Today Intel is announcing some of its plans for its future Xeon Scalable platform. The company has already announced that after the Cascade Lake series of processors launched this year that it will bring forth another generation of 14nm products, called Cooper Lake, followed by its first generation of 10nm on Xeon, Ice Lake. Today’s announcement relates to the core count of Cooper Lake, the form factor, and the platform.

Today Intel is confirming that it will be bringing its 56-core Xeon Platinum 9200 family to Cooper Lake, so developers can take advantage of its new bfloat16 instructions with a high core count. On top of this, Intel is also stating that the new CPUs will be socketed, unlike the 56-core Cascade Lake CPUs which are BGA only. In order to necessitate the socketing of the product, this means that a new socket is required, which Intel has confirmed will also support Ice Lake in the same socket. According to one of our sources, this will be an LGA4189 product.

Based on our research, it should be noted that we expect bfloat16 support to only be present in Cooper Lake and not Ice Lake. Intel has stated that the 56-core version of Cooper Lake will be in a similar format to its 56-core Cascade Lake, which we take to mean that it is two dies on the same chip and limited to 2S deployments, however based on our expectations for Ice Lake Xeon parts, we have come to understand that there will be eight memory channels in the single chip design, and perhaps up to 16 memory channels with the dual-die 56-core version. (It will be interesting to see 16 channels at 2DPC on a 2S motherboard, given that 12 channels * 2DPC * 2S barely fits into a standard 19-inch chassis.)

Intel’s Lisa Spelman, VP of the Data Center Group and GM of Xeon, stated in an interview with AnandTech last year that Cooper Lake will be launched in 2019, with Ice Lake as a ‘fast follow-on’, expected in the middle of 2020. That’s not a confirmation that the 56-core version of Cooper will be in 2019, but this is the general cadence for both families that Intel is expected to run to.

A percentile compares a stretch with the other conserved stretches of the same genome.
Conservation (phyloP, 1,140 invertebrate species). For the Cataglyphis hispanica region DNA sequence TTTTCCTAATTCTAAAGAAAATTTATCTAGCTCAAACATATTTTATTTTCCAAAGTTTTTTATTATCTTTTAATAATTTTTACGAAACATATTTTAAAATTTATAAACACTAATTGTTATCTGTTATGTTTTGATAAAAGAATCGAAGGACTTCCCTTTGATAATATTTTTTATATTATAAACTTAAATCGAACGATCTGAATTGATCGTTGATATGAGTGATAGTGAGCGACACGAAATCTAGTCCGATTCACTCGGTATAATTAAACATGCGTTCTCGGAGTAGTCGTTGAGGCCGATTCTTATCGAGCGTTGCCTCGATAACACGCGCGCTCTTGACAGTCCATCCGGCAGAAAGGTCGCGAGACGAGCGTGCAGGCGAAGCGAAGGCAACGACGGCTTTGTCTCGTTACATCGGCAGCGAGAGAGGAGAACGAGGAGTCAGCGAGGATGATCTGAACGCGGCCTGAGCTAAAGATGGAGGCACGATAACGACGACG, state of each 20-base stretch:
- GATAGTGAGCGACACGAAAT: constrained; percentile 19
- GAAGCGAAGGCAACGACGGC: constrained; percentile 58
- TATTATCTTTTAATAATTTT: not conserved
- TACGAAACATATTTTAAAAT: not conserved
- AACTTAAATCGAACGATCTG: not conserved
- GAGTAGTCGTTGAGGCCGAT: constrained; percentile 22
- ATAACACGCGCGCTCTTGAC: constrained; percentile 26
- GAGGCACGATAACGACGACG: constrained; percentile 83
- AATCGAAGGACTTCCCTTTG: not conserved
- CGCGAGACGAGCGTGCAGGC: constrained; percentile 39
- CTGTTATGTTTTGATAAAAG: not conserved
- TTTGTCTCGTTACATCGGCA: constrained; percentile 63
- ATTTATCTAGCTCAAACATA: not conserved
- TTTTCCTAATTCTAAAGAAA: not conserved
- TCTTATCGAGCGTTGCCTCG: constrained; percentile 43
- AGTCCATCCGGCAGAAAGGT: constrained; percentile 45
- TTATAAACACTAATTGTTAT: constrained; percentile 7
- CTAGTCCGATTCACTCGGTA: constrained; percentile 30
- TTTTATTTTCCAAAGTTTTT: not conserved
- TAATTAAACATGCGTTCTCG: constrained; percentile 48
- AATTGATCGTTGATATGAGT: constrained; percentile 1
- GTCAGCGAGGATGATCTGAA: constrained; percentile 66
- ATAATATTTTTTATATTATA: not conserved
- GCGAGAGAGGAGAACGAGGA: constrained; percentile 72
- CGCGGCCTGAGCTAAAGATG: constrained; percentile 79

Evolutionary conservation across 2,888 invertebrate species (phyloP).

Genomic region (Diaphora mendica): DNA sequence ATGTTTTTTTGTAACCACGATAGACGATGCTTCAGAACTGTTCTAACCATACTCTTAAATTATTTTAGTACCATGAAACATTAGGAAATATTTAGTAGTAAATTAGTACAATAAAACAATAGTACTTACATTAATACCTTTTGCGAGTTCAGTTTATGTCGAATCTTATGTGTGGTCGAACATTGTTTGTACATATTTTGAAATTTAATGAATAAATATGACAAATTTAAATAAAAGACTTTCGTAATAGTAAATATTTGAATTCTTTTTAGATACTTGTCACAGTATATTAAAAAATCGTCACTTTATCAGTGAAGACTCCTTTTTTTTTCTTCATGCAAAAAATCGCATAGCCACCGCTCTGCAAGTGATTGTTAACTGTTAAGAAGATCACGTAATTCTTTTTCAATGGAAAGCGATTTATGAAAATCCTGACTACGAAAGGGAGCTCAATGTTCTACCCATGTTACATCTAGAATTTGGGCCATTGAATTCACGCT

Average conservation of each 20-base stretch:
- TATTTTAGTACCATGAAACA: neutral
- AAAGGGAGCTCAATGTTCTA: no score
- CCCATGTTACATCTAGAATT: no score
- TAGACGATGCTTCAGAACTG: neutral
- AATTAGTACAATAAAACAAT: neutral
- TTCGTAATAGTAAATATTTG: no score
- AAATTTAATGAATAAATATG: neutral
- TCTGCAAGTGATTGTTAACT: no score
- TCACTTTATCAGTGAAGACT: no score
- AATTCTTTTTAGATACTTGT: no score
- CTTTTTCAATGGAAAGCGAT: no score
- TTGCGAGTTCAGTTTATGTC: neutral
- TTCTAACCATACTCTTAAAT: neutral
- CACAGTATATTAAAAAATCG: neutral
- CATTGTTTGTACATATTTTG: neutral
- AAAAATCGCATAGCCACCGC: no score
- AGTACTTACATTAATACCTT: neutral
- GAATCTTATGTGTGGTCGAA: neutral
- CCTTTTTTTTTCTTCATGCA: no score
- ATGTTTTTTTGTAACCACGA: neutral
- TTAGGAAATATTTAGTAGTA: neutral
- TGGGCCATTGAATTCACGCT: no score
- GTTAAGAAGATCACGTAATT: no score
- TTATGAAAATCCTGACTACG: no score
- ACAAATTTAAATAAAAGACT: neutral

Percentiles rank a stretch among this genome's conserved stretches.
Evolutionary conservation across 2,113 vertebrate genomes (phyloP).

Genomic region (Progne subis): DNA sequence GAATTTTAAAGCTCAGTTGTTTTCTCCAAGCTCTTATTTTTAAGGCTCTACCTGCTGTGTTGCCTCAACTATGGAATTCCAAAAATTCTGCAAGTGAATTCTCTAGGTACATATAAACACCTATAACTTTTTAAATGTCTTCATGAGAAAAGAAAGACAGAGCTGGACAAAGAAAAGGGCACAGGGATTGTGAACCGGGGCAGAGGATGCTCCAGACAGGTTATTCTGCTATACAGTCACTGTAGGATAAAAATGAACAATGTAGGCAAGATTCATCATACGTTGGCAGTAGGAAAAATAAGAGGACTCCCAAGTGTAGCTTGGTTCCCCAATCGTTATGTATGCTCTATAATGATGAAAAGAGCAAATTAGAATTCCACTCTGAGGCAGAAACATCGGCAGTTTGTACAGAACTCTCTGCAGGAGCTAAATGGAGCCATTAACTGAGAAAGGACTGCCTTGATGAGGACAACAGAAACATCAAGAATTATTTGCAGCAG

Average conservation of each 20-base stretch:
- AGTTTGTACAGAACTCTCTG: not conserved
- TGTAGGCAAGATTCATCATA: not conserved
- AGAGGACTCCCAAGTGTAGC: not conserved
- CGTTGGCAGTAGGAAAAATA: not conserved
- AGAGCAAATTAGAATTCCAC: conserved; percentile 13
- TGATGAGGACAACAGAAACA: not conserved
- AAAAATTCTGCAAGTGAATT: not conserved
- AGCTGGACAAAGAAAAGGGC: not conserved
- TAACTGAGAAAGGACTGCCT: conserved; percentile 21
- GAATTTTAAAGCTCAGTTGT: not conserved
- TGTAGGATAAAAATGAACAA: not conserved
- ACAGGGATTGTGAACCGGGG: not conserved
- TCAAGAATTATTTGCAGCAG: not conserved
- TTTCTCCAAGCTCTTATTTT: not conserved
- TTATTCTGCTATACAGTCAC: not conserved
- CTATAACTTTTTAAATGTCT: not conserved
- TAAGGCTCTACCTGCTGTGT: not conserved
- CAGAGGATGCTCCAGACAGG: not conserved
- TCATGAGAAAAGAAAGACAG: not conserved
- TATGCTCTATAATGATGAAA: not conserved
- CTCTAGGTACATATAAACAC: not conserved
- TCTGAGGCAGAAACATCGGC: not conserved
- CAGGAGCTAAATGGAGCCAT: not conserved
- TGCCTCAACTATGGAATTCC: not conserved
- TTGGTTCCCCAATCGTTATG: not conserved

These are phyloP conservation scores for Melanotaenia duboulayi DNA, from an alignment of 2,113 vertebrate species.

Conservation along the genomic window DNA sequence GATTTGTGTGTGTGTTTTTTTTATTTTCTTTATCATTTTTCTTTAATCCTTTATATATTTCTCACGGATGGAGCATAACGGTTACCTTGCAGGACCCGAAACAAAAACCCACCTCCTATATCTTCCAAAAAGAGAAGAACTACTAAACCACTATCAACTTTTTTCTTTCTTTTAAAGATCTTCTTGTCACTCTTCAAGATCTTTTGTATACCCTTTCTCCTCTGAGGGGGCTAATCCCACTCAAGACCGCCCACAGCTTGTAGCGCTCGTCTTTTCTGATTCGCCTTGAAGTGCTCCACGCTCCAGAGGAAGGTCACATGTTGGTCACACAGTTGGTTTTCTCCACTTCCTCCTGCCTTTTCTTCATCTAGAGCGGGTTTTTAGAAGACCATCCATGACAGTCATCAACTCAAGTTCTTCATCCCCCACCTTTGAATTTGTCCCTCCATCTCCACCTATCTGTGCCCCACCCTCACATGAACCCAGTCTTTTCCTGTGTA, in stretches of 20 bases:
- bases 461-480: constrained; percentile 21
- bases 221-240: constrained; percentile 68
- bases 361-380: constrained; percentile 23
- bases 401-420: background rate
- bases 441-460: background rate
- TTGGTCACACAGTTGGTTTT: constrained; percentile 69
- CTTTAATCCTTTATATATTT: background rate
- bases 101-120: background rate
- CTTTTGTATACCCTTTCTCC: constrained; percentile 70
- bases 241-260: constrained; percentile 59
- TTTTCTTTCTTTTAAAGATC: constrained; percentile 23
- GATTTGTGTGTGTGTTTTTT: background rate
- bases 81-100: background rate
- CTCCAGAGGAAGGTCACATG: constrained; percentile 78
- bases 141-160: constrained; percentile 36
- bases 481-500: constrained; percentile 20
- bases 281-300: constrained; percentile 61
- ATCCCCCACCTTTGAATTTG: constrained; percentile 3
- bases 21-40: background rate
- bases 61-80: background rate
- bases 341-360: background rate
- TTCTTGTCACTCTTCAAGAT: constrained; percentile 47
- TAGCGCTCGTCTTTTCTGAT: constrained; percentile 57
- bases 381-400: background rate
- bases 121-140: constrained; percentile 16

At Intel’s Architecture Day in December 2018, Sailesh Kottapalli showed off an early sample of Ice Lake Xeon silicon. At the time I was skeptical, given that Intel’s 10+ process still looked like it was having yield issues with small quad-core chips, let alone large Xeon-like designs. Cooper Lake on 14nm should easily be able to be rolled into a dual-die design, like Cascade Lake, so it will be interesting to see where 10nm Ice Lake Xeon will end up.

Intel states that 56-core based Cascade Lake-AP Xeon Scalable systems are currently available as part of pre-built systems from major OEMs such as Atos, HPE, Lenovo, Penguin Computing, Megware, and authorized resellers. Given that Cooper Lake 56-core will be socketed, I would imagine that the design should ultimately be more widely available.

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  • KurtL - Wednesday, August 7, 2019 - link

    16 memory channels for the socketed 56-core version? Don't hold your breath for that. I think they will only export 8 of the channels to the socket, for various reasons. First, the current Xeon Platinum 9200 series have a BGA with 5903 contacts, significantly more than the 4189 pins which I would expect LGA4189 to have. And only part of the pin increase compared to the Skylake/Cascade Lake LGA3647 socket can be used for the extra memory channels as I would expect power draw to go up also (especially if you want to feed those 56 cores at a reasonable clock speed). And I would guess they may want to export some more PCIe channels also to compete with the higher number of channels supported by AMD? So there is no way you can also pass 16 memory channels through that socket. Moreover, if the 2 die-on-socket Cooper Lake would have more memory channels on the same socket as the single die Cooper Lake or Ice Lake, you'd still need different motherboards. So what would be the point of that exercise? You could then go as well with a socket with even more pins to better satisfy the power needs of a 2 die Cooper Lake socket.
  • Kevin G - Wednesday, August 7, 2019 - link

    Intel could be reverting back to a serial memory interface that would require an additional buffer chip on the motherboard to fan out to normal DIMM modules. Most of those implementations have traditionally permitted a doubling of channel count vs. parallel solutions at the time. However, such a schema would not be compatible with currently planned boards.

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